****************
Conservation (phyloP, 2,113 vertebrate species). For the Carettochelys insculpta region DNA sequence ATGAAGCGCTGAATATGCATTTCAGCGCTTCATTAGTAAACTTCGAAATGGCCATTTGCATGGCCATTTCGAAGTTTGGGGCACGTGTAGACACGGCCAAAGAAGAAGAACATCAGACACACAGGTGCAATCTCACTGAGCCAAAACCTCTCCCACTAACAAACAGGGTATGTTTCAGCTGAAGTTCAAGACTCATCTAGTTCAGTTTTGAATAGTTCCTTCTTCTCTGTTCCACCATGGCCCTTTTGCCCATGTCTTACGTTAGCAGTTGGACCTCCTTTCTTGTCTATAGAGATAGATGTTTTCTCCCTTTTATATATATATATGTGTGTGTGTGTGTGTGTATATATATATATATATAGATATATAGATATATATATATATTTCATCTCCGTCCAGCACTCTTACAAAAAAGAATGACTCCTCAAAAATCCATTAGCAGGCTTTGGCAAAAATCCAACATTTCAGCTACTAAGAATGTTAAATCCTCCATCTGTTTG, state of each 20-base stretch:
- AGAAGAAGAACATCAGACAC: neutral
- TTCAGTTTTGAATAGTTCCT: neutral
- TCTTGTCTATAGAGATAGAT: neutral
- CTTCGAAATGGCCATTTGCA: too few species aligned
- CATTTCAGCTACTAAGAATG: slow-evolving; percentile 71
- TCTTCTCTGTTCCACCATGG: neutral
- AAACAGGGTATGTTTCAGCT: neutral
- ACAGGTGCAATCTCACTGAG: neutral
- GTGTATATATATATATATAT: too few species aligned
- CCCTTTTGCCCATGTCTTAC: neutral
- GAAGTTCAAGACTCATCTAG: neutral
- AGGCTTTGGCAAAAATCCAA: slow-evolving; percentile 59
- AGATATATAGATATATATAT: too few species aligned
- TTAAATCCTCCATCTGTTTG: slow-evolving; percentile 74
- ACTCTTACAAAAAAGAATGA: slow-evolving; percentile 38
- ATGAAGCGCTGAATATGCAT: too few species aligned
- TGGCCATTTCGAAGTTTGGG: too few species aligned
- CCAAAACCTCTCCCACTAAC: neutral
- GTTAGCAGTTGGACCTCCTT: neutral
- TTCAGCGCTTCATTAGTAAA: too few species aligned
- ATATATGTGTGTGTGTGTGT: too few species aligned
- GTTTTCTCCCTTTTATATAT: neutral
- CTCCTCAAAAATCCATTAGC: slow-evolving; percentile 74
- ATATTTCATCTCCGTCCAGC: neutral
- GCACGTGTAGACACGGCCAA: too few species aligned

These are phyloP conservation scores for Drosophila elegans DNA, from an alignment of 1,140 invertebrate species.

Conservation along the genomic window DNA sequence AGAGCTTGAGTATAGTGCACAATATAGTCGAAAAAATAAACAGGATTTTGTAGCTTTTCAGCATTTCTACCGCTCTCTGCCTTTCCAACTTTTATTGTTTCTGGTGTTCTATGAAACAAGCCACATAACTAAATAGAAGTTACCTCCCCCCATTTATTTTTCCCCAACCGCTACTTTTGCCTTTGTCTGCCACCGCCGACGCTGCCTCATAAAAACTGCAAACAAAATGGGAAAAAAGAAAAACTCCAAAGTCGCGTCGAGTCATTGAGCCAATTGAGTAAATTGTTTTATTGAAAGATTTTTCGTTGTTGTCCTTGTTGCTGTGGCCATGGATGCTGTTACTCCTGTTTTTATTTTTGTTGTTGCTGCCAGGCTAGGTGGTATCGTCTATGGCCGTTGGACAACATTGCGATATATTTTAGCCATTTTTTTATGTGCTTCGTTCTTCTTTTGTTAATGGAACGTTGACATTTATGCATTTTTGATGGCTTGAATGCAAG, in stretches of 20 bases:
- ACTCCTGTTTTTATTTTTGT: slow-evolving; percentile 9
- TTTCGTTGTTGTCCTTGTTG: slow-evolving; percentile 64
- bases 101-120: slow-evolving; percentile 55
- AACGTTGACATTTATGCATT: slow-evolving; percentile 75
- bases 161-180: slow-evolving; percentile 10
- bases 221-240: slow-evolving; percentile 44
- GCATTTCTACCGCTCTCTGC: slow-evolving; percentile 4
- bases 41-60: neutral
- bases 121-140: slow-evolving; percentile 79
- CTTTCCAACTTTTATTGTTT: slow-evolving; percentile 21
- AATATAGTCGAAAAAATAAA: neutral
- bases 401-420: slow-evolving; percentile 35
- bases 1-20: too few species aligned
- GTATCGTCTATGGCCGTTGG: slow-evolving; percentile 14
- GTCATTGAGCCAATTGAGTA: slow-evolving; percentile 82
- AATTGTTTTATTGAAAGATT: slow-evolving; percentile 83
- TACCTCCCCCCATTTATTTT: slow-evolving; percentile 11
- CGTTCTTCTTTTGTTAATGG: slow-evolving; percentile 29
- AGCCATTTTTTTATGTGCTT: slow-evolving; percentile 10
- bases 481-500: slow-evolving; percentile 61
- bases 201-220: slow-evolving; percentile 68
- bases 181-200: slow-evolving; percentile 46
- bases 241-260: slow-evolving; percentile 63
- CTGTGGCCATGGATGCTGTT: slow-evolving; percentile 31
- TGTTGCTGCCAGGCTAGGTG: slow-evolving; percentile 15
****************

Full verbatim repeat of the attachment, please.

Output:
Conservation (phyloP, 2,113 vertebrate species). For the Carettochelys insculpta region DNA sequence ATGAAGCGCTGAATATGCATTTCAGCGCTTCATTAGTAAACTTCGAAATGGCCATTTGCATGGCCATTTCGAAGTTTGGGGCACGTGTAGACACGGCCAAAGAAGAAGAACATCAGACACACAGGTGCAATCTCACTGAGCCAAAACCTCTCCCACTAACAAACAGGGTATGTTTCAGCTGAAGTTCAAGACTCATCTAGTTCAGTTTTGAATAGTTCCTTCTTCTCTGTTCCACCATGGCCCTTTTGCCCATGTCTTACGTTAGCAGTTGGACCTCCTTTCTTGTCTATAGAGATAGATGTTTTCTCCCTTTTATATATATATATGTGTGTGTGTGTGTGTGTATATATATATATATATAGATATATAGATATATATATATATTTCATCTCCGTCCAGCACTCTTACAAAAAAGAATGACTCCTCAAAAATCCATTAGCAGGCTTTGGCAAAAATCCAACATTTCAGCTACTAAGAATGTTAAATCCTCCATCTGTTTG, state of each 20-base stretch:
- AGAAGAAGAACATCAGACAC: neutral
- TTCAGTTTTGAATAGTTCCT: neutral
- TCTTGTCTATAGAGATAGAT: neutral
- CTTCGAAATGGCCATTTGCA: too few species aligned
- CATTTCAGCTACTAAGAATG: slow-evolving; percentile 71
- TCTTCTCTGTTCCACCATGG: neutral
- AAACAGGGTATGTTTCAGCT: neutral
- ACAGGTGCAATCTCACTGAG: neutral
- GTGTATATATATATATATAT: too few species aligned
- CCCTTTTGCCCATGTCTTAC: neutral
- GAAGTTCAAGACTCATCTAG: neutral
- AGGCTTTGGCAAAAATCCAA: slow-evolving; percentile 59
- AGATATATAGATATATATAT: too few species aligned
- TTAAATCCTCCATCTGTTTG: slow-evolving; percentile 74
- ACTCTTACAAAAAAGAATGA: slow-evolving; percentile 38
- ATGAAGCGCTGAATATGCAT: too few species aligned
- TGGCCATTTCGAAGTTTGGG: too few species aligned
- CCAAAACCTCTCCCACTAAC: neutral
- GTTAGCAGTTGGACCTCCTT: neutral
- TTCAGCGCTTCATTAGTAAA: too few species aligned
- ATATATGTGTGTGTGTGTGT: too few species aligned
- GTTTTCTCCCTTTTATATAT: neutral
- CTCCTCAAAAATCCATTAGC: slow-evolving; percentile 74
- ATATTTCATCTCCGTCCAGC: neutral
- GCACGTGTAGACACGGCCAA: too few species aligned

These are phyloP conservation scores for Drosophila elegans DNA, from an alignment of 1,140 invertebrate species.

Conservation along the genomic window DNA sequence AGAGCTTGAGTATAGTGCACAATATAGTCGAAAAAATAAACAGGATTTTGTAGCTTTTCAGCATTTCTACCGCTCTCTGCCTTTCCAACTTTTATTGTTTCTGGTGTTCTATGAAACAAGCCACATAACTAAATAGAAGTTACCTCCCCCCATTTATTTTTCCCCAACCGCTACTTTTGCCTTTGTCTGCCACCGCCGACGCTGCCTCATAAAAACTGCAAACAAAATGGGAAAAAAGAAAAACTCCAAAGTCGCGTCGAGTCATTGAGCCAATTGAGTAAATTGTTTTATTGAAAGATTTTTCGTTGTTGTCCTTGTTGCTGTGGCCATGGATGCTGTTACTCCTGTTTTTATTTTTGTTGTTGCTGCCAGGCTAGGTGGTATCGTCTATGGCCGTTGGACAACATTGCGATATATTTTAGCCATTTTTTTATGTGCTTCGTTCTTCTTTTGTTAATGGAACGTTGACATTTATGCATTTTTGATGGCTTGAATGCAAG, in stretches of 20 bases:
- ACTCCTGTTTTTATTTTTGT: slow-evolving; percentile 9
- TTTCGTTGTTGTCCTTGTTG: slow-evolving; percentile 64
- bases 101-120: slow-evolving; percentile 55
- AACGTTGACATTTATGCATT: slow-evolving; percentile 75
- bases 161-180: slow-evolving; percentile 10
- bases 221-240: slow-evolving; percentile 44
- GCATTTCTACCGCTCTCTGC: slow-evolving; percentile 4
- bases 41-60: neutral
- bases 121-140: slow-evolving; percentile 79
- CTTTCCAACTTTTATTGTTT: slow-evolving; percentile 21
- AATATAGTCGAAAAAATAAA: neutral
- bases 401-420: slow-evolving; percentile 35
- bases 1-20: too few species aligned
- GTATCGTCTATGGCCGTTGG: slow-evolving; percentile 14
- GTCATTGAGCCAATTGAGTA: slow-evolving; percentile 82
- AATTGTTTTATTGAAAGATT: slow-evolving; percentile 83
- TACCTCCCCCCATTTATTTT: slow-evolving; percentile 11
- CGTTCTTCTTTTGTTAATGG: slow-evolving; percentile 29
- AGCCATTTTTTTATGTGCTT: slow-evolving; percentile 10
- bases 481-500: slow-evolving; percentile 61
- bases 201-220: slow-evolving; percentile 68
- bases 181-200: slow-evolving; percentile 46
- bases 241-260: slow-evolving; percentile 63
- CTGTGGCCATGGATGCTGTT: slow-evolving; percentile 31
- TGTTGCTGCCAGGCTAGGTG: slow-evolving; percentile 15